Album: Jeff Tweedy –  Love Is The King review

By Phil Scarisbrick

On Love Is The King, Jeff Tweedy buries himself in the universal truths that bind us all, and reminds us why he is one of the finest writers around

Life tends to be full of clichés. As much as we like to feel like we’re different, there are hallmarks of humanity that course through all of us.The thing about clichés though is that they tend to always have an air of truth to them. One of the most commonly used says ‘home is where the heart is’. It is human nature to fight against what is expected, to break conventions and mould an individual existence away from the monotony of stereotype. When it comes to this particular cliché though, it’s hard not to accept. The familiarity of home is a potent force that acts as the last refuge for the lost at sea. It amplifies everything that makes us happy, and it gives us a sense of belonging. It nourishes us.

When a large part of Wilco’s North American tour was abandoned earlier this year, Jeff Tweedy cocooned himself inside The Loft studios in Chicago. Surrounded by treasured instruments and his sons, Spencer and Sammy, he set to work on composing and recording a song a day until they had a finished album. Rather than focusing his muse on the tornado of turmoil that was ripping its way indiscriminately through the outside world, he looked inwards. Fear, separation, vulnerability, nature, gratitude and most of all, the eponymous love all act as the lifeblood of the record.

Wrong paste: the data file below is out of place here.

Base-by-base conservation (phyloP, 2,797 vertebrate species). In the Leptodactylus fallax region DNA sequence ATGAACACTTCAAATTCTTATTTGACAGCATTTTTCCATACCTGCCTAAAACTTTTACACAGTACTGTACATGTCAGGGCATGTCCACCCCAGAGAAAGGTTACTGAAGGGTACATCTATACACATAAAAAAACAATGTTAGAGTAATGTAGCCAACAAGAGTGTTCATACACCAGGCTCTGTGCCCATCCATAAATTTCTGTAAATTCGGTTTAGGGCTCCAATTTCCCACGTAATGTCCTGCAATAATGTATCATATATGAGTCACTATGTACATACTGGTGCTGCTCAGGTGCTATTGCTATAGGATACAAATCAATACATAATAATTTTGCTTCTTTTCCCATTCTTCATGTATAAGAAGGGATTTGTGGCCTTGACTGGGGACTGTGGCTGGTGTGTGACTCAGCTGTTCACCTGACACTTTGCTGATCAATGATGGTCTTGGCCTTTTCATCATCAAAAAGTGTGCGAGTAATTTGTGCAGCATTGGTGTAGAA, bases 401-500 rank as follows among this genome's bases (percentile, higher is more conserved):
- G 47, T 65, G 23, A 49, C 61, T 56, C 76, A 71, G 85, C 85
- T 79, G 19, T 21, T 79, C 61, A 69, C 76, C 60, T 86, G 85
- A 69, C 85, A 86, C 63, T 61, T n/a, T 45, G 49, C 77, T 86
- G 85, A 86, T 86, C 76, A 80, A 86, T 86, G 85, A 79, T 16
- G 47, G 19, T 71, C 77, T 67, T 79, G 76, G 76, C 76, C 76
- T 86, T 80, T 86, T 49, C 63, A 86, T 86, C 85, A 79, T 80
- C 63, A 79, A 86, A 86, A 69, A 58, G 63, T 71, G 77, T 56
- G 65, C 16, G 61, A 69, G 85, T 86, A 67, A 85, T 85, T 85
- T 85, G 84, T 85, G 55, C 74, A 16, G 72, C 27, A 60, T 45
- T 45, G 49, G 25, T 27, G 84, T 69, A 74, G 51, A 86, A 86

A Robin or A Wren’s hymn-like feel skips along as the two opposing emotions of joy and despair wrestle with each other for supremacy. On the one hand, he sings ‘I wanna die,’ then does a complete 180 to say ‘I’ll be alive’, before concluding, ‘At the end of the end / Of this beautiful dream we’re in / I’ll wake up again / A robin or a wren’. This kind of juxtaposition is a definite thread that Tweedy pulls throughout Love Is The King. The title track opens the record with a sparse soundtrack underpinning the mood of the conciliatory verse lyrics such as, ‘I sink to my knees/I cling and I bleed/ But cry, don’t you dare/ When I die in the ring/ Life isn’t fair,’ with the repeated title chorus offering simple hope above despair. A Neil Young-evoking, uncomfortable guitar solo sounds like Tweedy is wrestling with the strings, as much as he is about the polar opposite emotions.

The one-man-and-a-guitar Even I Can See is one of the most beautiful moments on the record, as Tweedy sings, ‘From time to time she puts her hand in mine/ Holds me like a sharp, shiny key/ I was never one who needed to believe in a God hard to find/ But I’ve found by her side that there’s a God even I can see’. The affection with which he sings wraps you up like the tattered blanket that you use to keep warm on a cold, winter’s night. Familiar and most importantly, yours.

Gwendolyn feels like the lovechild of Lou Reed’s Transformer and Bob Dylan’s Blood on the Tracks, with it’s scatty guitar grooves driving between feelings of guilt and a desire to return home. Troubled is exactly that, with its earnest melancholy drifting into the closing Half Asleep, which marries the themes that circle around the rest of the album, before coming to final conclusion – ‘There’s no other / there’s no one / only you.’

In his memoir, Let’s Go, Tweedy says, ‘Music is most magical when everyone can lose the burden of self and be put back together as a part of something bigger, or other. I think of it as egos blending, singer into musician into listener. Something like that feels right to me. Anyway, it’s something worth aiming for.’ Love is The King may be classed as a solo album, but its connection with others goes far deeper than collaboration. He buries himself in the universal truths that bind us all, and reminds us why he is one of the finest writers around.

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